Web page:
Photoshop Elements 13
OS X 10.8 or later
Age Rating: 4+
Adobe’s consumer-level, hobbyist-targeted image editor, Photoshop Elements, has long been a great next step for those who’ve outgrown iPhoto. It’s great for beginners, yet it gives your skills room to grow – plus it plays nicely with Photoshop Lightroom and is available with a perpetual licence.
Elements 13 isn’t the most feature-packed upgrade ever, but it’s now Retina display-happy and it’s got some timely new stuff for beginners: creating a personalised Facebook Cover image, crop suggestions, variations on Quick mode’s effects, a new selection refinement tool, three Guided Edits for converting photos to black and white, plus tutorials that are more easily discoverable. There’s even a new Photomerge Compose command that steps you through copying an item in one photo and pasting it into another, with matching lighting, to boot! However, the only offering for experts is the Fill dialogue’s new Content Aware option – lovingly lifted from big brother Photoshop CC – that, with the right image, can make removing objects a snap.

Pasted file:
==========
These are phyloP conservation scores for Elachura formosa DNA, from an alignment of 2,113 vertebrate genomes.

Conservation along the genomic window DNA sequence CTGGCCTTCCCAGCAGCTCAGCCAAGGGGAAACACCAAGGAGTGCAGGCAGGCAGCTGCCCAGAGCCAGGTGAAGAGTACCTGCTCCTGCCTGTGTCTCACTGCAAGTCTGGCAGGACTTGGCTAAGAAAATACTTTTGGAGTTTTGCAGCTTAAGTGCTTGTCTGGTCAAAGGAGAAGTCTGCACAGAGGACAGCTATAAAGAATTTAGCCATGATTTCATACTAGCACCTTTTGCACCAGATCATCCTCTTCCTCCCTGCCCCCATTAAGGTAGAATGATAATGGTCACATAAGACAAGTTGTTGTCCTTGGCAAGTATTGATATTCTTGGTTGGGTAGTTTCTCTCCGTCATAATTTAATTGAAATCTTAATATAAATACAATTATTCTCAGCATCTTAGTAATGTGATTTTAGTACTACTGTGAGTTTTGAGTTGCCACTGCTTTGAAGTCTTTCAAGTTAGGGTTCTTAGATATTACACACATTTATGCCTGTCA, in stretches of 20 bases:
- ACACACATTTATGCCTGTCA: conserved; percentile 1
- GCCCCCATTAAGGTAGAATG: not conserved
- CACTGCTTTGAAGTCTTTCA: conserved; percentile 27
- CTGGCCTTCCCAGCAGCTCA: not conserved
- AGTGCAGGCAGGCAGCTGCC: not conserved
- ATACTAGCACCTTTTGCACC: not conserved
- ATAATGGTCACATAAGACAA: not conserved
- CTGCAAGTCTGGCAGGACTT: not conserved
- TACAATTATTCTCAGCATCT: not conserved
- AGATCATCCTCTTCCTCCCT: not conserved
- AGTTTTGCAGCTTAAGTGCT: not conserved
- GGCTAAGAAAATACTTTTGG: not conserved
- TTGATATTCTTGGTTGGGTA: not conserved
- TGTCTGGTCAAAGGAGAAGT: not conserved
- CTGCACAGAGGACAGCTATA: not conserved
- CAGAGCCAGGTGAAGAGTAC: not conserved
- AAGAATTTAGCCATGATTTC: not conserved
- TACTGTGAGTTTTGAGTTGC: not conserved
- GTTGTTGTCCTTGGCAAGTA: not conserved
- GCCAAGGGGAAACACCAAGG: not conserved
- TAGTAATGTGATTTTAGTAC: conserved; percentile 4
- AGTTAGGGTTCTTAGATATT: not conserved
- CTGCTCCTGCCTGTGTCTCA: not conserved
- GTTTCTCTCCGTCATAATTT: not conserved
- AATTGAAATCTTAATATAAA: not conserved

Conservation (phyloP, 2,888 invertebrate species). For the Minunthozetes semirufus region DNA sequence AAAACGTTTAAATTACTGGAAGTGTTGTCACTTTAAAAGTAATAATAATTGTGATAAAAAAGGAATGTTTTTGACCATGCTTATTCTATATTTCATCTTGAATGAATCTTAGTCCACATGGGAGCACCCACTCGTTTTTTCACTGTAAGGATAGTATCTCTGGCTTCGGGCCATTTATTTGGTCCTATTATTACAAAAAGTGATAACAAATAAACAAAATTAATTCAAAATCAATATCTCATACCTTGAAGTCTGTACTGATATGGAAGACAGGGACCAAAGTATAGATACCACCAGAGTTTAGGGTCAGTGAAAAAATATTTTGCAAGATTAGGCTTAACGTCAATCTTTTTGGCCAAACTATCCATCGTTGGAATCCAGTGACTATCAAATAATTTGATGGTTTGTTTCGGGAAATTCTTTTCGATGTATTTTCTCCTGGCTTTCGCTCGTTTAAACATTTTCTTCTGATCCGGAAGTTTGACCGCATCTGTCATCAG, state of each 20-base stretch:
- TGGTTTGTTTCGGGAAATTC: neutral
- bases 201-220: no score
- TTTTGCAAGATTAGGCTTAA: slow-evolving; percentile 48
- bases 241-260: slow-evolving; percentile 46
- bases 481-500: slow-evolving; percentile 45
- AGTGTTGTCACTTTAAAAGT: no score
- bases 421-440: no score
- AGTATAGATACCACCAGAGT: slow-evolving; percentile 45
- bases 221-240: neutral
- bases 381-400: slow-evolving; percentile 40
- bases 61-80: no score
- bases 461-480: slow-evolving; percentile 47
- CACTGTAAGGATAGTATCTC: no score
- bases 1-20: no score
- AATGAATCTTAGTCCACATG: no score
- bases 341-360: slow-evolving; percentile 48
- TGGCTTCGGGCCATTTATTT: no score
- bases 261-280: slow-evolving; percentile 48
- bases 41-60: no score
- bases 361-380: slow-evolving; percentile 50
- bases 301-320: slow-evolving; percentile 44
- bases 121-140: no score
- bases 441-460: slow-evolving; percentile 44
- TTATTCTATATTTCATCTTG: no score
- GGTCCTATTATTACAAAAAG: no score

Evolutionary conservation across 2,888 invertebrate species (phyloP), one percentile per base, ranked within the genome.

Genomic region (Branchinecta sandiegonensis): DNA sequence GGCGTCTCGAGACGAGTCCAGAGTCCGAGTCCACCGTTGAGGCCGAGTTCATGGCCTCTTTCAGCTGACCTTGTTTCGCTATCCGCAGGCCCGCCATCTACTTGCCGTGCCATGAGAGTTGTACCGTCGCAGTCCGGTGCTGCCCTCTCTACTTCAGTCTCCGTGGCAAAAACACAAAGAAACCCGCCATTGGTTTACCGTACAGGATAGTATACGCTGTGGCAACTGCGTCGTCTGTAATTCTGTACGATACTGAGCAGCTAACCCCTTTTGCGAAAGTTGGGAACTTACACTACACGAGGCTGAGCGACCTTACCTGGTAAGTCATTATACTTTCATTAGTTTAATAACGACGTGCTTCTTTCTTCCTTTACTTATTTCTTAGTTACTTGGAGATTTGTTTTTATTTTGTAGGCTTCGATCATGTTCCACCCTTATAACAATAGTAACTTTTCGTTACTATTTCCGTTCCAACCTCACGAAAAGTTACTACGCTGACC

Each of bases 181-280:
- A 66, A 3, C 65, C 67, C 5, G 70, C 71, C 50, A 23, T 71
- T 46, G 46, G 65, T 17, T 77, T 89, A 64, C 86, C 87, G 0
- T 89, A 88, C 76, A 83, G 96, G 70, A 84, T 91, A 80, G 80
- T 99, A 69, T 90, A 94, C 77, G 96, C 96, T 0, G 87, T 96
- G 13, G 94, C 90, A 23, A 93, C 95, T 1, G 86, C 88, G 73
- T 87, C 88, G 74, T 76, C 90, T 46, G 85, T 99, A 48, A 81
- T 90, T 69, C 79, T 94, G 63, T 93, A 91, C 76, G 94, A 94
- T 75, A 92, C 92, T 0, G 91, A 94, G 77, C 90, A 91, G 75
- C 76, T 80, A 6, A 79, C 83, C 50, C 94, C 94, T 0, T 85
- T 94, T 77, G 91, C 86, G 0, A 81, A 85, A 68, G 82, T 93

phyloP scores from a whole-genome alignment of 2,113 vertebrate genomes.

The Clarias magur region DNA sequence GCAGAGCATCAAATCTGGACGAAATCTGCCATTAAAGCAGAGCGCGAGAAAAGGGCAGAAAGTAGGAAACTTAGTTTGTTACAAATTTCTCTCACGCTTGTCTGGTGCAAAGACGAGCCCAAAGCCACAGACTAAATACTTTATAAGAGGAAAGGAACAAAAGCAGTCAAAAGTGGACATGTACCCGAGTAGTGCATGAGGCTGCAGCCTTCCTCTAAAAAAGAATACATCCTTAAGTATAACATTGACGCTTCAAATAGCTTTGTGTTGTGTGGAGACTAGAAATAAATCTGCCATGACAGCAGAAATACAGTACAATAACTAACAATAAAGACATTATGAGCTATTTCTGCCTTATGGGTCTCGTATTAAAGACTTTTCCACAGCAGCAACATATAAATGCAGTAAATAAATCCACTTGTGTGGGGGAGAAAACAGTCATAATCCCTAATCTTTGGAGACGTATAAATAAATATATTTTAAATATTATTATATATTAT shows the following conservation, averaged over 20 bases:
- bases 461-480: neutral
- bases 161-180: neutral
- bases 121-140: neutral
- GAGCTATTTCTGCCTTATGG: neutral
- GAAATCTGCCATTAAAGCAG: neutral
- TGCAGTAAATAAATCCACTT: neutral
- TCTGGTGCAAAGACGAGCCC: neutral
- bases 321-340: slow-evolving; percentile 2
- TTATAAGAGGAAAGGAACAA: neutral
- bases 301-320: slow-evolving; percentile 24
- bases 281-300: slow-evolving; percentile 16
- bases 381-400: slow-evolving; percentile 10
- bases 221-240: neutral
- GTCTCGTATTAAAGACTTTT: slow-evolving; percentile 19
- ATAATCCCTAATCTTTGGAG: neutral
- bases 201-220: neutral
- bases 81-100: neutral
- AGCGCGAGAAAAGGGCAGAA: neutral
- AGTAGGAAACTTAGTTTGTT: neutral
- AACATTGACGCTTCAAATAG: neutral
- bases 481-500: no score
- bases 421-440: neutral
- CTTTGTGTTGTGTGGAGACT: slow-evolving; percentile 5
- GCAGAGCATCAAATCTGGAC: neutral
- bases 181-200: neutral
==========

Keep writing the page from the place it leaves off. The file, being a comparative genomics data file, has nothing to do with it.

Elements 13 is now optimised so that its interface and your photos are much sharper on Retina displays. If you use it to import and manage photos, the first noticeable changes are in the Organiser. An eLive button gives you access to online tutorials and photographic inspiration (the button’s available in the Editor, too), as well as a direct link to the Adobe Elements online support page. Media view now displays photos flush against each other in a grid, sans image details (ratings, capture date, etc.) or the Organiser’s grey background. Albums and folders sport their own tabs, enabling you to view them separately. Opening the Tags panel – to add keywords, face, place and event info – reveals checkboxes to each tag’s left, making them easier to apply. Slideshow creation was also simplified, and you can now use any email program to send photos from Elements.
Facebook Cover images
In the Elements 13 Editor, you’ll find a Facebook Cover command in the Create menu that summons a variety of photo themes you can use to create a custom Facebook page cover and profile image. Clicking a theme downloads it from Adobe’s servers, enabling them to add new ones. Once you pick a theme, Elements opens it in a new, correctly-sized document and plops open photos into the template’s image slots. You can drag to reposition photos within frames or rearrange them from one frame to another, and a handy slider lets you change a photo’s zoom level.